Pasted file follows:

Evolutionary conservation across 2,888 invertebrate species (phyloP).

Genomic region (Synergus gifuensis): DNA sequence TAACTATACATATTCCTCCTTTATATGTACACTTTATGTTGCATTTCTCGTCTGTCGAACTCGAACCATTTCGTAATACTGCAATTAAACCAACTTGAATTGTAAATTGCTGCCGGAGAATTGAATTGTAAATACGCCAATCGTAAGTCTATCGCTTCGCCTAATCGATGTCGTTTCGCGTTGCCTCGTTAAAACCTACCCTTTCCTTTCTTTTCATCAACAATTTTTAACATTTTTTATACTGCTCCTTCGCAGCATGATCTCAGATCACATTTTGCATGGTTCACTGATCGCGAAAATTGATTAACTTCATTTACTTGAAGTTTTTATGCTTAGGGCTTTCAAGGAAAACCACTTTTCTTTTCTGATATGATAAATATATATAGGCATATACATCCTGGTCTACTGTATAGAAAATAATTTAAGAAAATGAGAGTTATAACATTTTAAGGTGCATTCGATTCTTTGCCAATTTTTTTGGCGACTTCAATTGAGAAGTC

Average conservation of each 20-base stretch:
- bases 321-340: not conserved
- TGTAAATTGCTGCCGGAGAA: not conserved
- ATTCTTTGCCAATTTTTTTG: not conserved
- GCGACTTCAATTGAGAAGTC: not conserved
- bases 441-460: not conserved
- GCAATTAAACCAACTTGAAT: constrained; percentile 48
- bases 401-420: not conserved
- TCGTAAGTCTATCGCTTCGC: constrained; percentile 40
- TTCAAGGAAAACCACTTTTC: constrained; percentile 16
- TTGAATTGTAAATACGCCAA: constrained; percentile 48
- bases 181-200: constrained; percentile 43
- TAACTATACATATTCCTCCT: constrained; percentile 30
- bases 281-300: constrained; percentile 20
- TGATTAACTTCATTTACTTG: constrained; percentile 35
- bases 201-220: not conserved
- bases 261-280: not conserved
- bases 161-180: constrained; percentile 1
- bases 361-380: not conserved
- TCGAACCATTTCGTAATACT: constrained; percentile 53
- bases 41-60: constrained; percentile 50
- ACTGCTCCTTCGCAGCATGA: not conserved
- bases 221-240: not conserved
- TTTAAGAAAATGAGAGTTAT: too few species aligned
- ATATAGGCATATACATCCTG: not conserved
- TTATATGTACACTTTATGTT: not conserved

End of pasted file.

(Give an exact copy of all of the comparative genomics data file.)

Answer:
Evolutionary conservation across 2,888 invertebrate species (phyloP).

Genomic region (Synergus gifuensis): DNA sequence TAACTATACATATTCCTCCTTTATATGTACACTTTATGTTGCATTTCTCGTCTGTCGAACTCGAACCATTTCGTAATACTGCAATTAAACCAACTTGAATTGTAAATTGCTGCCGGAGAATTGAATTGTAAATACGCCAATCGTAAGTCTATCGCTTCGCCTAATCGATGTCGTTTCGCGTTGCCTCGTTAAAACCTACCCTTTCCTTTCTTTTCATCAACAATTTTTAACATTTTTTATACTGCTCCTTCGCAGCATGATCTCAGATCACATTTTGCATGGTTCACTGATCGCGAAAATTGATTAACTTCATTTACTTGAAGTTTTTATGCTTAGGGCTTTCAAGGAAAACCACTTTTCTTTTCTGATATGATAAATATATATAGGCATATACATCCTGGTCTACTGTATAGAAAATAATTTAAGAAAATGAGAGTTATAACATTTTAAGGTGCATTCGATTCTTTGCCAATTTTTTTGGCGACTTCAATTGAGAAGTC

Average conservation of each 20-base stretch:
- bases 321-340: not conserved
- TGTAAATTGCTGCCGGAGAA: not conserved
- ATTCTTTGCCAATTTTTTTG: not conserved
- GCGACTTCAATTGAGAAGTC: not conserved
- bases 441-460: not conserved
- GCAATTAAACCAACTTGAAT: constrained; percentile 48
- bases 401-420: not conserved
- TCGTAAGTCTATCGCTTCGC: constrained; percentile 40
- TTCAAGGAAAACCACTTTTC: constrained; percentile 16
- TTGAATTGTAAATACGCCAA: constrained; percentile 48
- bases 181-200: constrained; percentile 43
- TAACTATACATATTCCTCCT: constrained; percentile 30
- bases 281-300: constrained; percentile 20
- TGATTAACTTCATTTACTTG: constrained; percentile 35
- bases 201-220: not conserved
- bases 261-280: not conserved
- bases 161-180: constrained; percentile 1
- bases 361-380: not conserved
- TCGAACCATTTCGTAATACT: constrained; percentile 53
- bases 41-60: constrained; percentile 50
- ACTGCTCCTTCGCAGCATGA: not conserved
- bases 221-240: not conserved
- TTTAAGAAAATGAGAGTTAT: too few species aligned
- ATATAGGCATATACATCCTG: not conserved
- TTATATGTACACTTTATGTT: not conserved